Gas prices have been under $3 dollars in most of the U.S. for six months now. Which put a load of unspent money in drivers’ pockets, available to spend. But that spending economic stimulus has hardly shown up.
Drivers who fill up can now leave gas stations with an extra $20 they didn’t have to spend. Where does it go?
“At least a good portion of that has always been spent,” says Dean Maki, economist at Point72 Asset Management. “Consumers aren’t so disciplined they’re unwilling to spend additional income that they get. Typically they do spend at least a significant portion of that additional income.”
But that spending hasn’t shown up in the numbers. Retail sales are tepid. One possibility is the splurge just isn’t here yet. Consumers have yet to be convinced low gasolines prices will last.
“Typically, consumers would want to wait for confirmation that low gasoline prices are here to stay,” Greg Daco of Oxford Economics says. “We still have yet to see the full benefit.”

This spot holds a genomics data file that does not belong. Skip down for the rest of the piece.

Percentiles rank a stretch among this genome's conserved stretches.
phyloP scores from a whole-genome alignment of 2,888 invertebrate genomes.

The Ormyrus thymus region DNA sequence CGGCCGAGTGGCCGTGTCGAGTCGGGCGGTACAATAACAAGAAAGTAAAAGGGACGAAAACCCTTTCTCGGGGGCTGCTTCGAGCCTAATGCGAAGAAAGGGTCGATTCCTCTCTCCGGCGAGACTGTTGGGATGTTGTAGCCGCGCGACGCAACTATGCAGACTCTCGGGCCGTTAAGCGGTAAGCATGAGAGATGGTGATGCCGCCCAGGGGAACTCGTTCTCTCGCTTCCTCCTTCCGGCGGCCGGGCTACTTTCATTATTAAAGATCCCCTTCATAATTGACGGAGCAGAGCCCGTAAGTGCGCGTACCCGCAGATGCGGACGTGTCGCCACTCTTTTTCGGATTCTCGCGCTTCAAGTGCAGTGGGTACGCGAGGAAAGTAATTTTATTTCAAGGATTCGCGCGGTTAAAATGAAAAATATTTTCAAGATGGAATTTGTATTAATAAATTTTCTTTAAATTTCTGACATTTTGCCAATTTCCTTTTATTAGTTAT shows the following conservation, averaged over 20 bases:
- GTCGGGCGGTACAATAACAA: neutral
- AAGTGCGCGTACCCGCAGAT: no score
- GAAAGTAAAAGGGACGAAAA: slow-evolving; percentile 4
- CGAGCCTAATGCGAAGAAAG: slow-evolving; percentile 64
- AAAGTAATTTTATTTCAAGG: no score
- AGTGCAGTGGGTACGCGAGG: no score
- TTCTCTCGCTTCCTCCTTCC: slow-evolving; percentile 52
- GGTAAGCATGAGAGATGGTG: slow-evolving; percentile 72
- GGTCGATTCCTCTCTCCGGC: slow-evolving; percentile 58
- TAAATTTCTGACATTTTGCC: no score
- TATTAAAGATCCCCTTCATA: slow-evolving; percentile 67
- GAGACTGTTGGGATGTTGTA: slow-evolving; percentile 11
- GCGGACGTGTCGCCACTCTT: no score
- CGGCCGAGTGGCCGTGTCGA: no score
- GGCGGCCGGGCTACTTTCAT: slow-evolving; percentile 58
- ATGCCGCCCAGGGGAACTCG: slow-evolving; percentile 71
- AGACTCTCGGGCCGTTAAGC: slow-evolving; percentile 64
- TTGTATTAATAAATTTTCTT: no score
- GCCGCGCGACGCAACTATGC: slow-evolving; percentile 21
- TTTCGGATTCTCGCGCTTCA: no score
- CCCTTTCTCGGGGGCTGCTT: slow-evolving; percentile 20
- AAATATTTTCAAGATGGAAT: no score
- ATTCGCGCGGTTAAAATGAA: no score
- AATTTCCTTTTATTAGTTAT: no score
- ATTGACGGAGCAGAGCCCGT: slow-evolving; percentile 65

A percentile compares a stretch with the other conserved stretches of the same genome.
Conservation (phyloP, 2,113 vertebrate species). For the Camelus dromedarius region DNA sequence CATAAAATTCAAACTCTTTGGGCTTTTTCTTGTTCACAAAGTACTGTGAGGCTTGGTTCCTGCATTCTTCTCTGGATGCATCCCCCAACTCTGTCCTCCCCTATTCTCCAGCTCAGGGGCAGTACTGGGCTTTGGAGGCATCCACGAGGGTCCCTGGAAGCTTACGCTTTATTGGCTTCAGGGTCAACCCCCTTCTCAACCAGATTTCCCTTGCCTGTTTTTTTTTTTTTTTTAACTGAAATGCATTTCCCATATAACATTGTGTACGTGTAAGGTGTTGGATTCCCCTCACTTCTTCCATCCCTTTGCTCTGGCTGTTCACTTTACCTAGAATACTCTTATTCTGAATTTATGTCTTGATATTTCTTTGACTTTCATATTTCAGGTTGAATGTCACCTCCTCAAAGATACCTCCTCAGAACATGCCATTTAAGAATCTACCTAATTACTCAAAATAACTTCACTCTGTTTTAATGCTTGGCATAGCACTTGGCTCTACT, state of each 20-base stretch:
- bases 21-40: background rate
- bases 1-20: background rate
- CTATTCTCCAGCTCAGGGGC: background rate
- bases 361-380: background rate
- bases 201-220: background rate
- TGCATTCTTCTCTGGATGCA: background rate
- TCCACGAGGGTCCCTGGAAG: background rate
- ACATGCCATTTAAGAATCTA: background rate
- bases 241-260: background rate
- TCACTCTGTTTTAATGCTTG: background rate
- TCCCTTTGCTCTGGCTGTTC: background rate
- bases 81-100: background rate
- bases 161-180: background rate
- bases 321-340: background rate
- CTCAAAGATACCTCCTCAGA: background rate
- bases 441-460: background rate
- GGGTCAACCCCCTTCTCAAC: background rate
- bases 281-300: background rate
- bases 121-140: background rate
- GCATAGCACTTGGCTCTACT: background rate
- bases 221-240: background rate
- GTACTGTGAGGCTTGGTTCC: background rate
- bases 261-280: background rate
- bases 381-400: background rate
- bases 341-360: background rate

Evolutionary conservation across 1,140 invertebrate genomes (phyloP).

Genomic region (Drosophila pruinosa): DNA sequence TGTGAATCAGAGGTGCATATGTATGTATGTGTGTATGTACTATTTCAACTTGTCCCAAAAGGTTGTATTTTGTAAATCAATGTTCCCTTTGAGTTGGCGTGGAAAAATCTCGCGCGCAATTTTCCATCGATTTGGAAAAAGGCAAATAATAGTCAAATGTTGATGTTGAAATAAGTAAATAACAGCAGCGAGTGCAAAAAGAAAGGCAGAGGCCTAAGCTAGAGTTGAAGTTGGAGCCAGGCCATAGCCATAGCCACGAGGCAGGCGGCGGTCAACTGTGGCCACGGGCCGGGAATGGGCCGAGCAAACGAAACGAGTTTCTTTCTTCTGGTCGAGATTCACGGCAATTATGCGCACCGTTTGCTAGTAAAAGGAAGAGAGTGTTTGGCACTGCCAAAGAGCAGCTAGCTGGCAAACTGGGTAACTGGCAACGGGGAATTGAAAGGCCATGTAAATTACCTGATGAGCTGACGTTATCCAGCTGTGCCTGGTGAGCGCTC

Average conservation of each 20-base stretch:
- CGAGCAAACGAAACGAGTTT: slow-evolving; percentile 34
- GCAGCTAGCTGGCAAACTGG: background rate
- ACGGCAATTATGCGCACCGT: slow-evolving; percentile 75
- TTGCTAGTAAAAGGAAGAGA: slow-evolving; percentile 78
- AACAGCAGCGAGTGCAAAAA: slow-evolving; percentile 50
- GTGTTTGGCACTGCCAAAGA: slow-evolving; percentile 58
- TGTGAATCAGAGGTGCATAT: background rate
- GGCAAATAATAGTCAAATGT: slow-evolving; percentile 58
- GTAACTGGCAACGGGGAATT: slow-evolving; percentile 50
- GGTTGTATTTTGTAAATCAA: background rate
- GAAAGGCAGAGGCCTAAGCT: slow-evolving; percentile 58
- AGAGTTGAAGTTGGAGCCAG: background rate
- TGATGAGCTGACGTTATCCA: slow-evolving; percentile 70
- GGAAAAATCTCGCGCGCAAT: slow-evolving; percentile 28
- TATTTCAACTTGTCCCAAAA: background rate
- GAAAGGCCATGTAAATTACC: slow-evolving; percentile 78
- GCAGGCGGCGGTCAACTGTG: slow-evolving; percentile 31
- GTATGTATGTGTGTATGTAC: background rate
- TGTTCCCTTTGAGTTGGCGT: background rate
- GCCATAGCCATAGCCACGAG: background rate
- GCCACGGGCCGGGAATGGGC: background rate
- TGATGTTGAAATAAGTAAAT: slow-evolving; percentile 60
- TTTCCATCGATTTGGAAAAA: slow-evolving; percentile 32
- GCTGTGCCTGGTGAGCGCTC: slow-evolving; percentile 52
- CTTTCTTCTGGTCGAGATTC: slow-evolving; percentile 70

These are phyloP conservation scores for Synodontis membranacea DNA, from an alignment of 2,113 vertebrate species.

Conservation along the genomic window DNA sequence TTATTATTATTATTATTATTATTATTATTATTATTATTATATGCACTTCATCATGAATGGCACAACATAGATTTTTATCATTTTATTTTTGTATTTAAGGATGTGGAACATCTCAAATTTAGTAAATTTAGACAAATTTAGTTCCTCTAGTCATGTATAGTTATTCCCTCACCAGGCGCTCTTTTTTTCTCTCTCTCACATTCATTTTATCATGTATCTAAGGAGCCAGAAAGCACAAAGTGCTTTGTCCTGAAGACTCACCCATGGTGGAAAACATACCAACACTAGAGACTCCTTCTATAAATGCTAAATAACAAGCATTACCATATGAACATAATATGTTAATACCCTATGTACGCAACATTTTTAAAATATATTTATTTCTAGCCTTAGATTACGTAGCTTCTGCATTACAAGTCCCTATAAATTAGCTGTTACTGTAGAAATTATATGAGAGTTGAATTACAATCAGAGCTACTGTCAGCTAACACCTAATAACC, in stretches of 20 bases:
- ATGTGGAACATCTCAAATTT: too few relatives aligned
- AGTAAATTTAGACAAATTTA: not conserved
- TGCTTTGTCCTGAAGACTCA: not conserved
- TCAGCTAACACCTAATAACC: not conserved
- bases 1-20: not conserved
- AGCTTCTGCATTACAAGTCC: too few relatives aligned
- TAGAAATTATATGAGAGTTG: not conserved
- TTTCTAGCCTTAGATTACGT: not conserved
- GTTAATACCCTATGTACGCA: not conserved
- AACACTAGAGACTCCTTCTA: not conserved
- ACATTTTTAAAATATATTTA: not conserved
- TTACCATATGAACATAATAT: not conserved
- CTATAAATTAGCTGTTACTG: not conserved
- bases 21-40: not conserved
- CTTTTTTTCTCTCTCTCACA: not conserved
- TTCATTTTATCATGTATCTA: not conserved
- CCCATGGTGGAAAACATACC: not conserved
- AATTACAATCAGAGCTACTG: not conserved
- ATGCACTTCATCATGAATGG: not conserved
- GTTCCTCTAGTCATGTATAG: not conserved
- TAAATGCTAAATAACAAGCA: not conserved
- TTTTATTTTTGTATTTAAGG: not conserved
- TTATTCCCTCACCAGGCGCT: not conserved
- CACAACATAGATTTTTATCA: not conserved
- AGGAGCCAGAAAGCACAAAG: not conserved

That may come soon, now that the long winter’s over. But not every economist is expecting that.
“These predictions were wrong,” says economist Ed Hirs of the University of Houston and the oil and gas firm Hillhouse Resources. “There is no direct tie between low gas prices and GDP.”
Hirs argues that money not spent on gasoline has gone to pay off debt, and in some cases buy health insurance required by the Affordable Care Act. The Wall Street analysts who predicted a spending boom have a financial interest in such projections, Hirs says.
“They’re cheerleaders for the market,” Hirs says. “They are not going to stand up and say, ‘Hey this is temporary. Just take your 20 bucks and put it under your mattress.’ That doesn’t sell any shares or bonds.”
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